Seville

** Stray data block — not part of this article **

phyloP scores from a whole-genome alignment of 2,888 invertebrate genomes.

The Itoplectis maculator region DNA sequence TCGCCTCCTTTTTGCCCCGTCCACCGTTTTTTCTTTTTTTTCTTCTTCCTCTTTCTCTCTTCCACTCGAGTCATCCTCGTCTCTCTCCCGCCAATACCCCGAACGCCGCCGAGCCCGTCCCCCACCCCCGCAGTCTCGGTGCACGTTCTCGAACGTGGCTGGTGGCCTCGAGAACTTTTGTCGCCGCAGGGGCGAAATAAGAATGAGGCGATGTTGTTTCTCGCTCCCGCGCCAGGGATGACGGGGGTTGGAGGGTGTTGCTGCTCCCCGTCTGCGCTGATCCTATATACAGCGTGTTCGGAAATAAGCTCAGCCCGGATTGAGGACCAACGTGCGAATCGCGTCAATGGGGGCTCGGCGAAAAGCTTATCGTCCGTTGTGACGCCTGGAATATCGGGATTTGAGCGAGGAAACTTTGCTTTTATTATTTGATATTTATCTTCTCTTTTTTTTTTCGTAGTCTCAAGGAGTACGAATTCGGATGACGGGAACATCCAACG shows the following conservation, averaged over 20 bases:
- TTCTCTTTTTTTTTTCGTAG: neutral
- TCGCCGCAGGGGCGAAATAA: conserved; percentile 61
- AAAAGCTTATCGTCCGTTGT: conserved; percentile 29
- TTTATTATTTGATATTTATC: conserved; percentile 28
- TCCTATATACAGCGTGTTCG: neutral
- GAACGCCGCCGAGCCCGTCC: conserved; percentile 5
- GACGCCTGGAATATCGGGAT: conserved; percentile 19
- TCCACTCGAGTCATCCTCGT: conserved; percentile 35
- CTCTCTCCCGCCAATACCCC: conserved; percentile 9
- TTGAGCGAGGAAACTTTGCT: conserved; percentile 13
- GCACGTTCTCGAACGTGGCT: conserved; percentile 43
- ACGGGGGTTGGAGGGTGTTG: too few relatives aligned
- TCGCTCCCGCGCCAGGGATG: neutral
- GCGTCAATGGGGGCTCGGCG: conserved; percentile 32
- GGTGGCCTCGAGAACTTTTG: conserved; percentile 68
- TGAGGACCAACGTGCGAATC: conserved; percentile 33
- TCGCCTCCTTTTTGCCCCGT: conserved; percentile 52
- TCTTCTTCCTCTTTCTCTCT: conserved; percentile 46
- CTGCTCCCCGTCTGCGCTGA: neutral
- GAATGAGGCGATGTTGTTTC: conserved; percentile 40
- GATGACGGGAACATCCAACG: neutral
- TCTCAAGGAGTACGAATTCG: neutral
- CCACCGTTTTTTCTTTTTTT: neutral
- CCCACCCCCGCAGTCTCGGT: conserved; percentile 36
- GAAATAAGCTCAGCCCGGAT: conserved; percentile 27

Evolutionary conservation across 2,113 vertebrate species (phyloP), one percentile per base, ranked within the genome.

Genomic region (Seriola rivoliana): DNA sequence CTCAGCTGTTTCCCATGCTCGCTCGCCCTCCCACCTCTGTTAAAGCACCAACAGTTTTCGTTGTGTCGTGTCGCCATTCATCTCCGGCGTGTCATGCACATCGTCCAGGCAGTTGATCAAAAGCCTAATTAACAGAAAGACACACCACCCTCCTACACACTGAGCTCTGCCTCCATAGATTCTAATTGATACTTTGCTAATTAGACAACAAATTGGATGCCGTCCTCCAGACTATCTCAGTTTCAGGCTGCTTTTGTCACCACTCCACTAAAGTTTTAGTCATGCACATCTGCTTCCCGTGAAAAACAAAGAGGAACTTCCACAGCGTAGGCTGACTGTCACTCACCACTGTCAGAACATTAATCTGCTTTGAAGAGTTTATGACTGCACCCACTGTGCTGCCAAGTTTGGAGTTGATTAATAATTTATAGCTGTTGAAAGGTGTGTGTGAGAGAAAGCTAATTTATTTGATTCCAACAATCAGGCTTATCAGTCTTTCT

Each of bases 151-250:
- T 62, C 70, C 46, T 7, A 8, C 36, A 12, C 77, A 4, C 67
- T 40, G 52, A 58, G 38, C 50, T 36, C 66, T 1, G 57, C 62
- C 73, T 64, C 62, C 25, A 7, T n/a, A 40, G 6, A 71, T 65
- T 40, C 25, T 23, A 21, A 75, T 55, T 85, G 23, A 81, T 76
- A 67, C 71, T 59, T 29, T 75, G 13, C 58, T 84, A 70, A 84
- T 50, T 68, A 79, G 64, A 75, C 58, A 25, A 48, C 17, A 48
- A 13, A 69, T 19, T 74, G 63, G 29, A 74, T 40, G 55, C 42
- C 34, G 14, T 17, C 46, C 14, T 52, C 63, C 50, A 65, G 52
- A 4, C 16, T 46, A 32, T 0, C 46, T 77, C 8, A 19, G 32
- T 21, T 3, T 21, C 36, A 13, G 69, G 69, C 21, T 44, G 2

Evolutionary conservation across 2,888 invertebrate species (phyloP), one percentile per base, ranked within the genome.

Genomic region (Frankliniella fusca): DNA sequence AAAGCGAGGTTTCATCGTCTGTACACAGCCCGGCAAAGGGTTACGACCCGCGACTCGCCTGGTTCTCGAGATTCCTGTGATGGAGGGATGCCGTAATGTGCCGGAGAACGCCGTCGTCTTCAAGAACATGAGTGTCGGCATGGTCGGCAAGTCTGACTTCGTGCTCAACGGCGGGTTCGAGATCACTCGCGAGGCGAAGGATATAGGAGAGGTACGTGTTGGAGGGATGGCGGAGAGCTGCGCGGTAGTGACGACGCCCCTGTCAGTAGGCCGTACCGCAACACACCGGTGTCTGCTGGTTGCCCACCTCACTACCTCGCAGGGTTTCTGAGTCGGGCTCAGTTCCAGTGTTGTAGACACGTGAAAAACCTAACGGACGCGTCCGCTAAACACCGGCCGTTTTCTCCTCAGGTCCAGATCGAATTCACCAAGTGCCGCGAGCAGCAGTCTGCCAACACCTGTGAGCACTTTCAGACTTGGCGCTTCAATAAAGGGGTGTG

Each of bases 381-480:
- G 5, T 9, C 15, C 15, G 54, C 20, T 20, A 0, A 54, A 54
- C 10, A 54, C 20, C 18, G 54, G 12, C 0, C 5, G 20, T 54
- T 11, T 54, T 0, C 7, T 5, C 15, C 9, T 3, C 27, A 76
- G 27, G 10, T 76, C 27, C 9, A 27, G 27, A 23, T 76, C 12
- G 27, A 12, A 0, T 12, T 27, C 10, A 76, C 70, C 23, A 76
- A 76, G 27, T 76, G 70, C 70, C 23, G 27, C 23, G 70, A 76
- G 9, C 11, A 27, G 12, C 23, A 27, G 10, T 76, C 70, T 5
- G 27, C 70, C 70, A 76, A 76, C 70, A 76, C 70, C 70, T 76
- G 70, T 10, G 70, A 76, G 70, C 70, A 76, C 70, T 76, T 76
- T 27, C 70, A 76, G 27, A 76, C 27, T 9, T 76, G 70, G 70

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At the end of the 16th century, Seville was the wealthiest and most highly populated city in Spain. It was also the Spanish Empire's most cosmopolitan centre. To a great extent its privileged position was a result of the royal decree that gave it a monopoly on trade with the Americas, which meant the presence of a rich colony of traders and merchants, especially Flemish and Genovese, to negotiate with the galleons that arrived from the Indies. In this interesting city there was a wide range of social classes, from the aristocratic nobility through the bourgeois merchant class right down to the adventurers and rogues. These contemporary opportunists remained on the edge of society, often filling the local prisons, and inspired famous works such as Cervantes's "Novelas Ejemplares" (Exemplary Novels), comedies by Golden Age writers like Lope de Vega and Tirso de Molina, and also important paintings like Velázquez's [Los Borrachos#CUADROS#28] (also known as The Triumph of Bacchus). As Madrid's importance grew, however, Seville's prosperity started to decline. Madrid's population overtook Seville's and many aristocrats abandoned the provinces to build their palaces in Madrid, making the capital the main centre of artistic patronage instead of Seville. Many painters and artists were attracted to the capital, often reclaimed by important figures of the court or by the King himself. Velázquez and Zurbarán were just two of the painters who moved to Madrid at that time.


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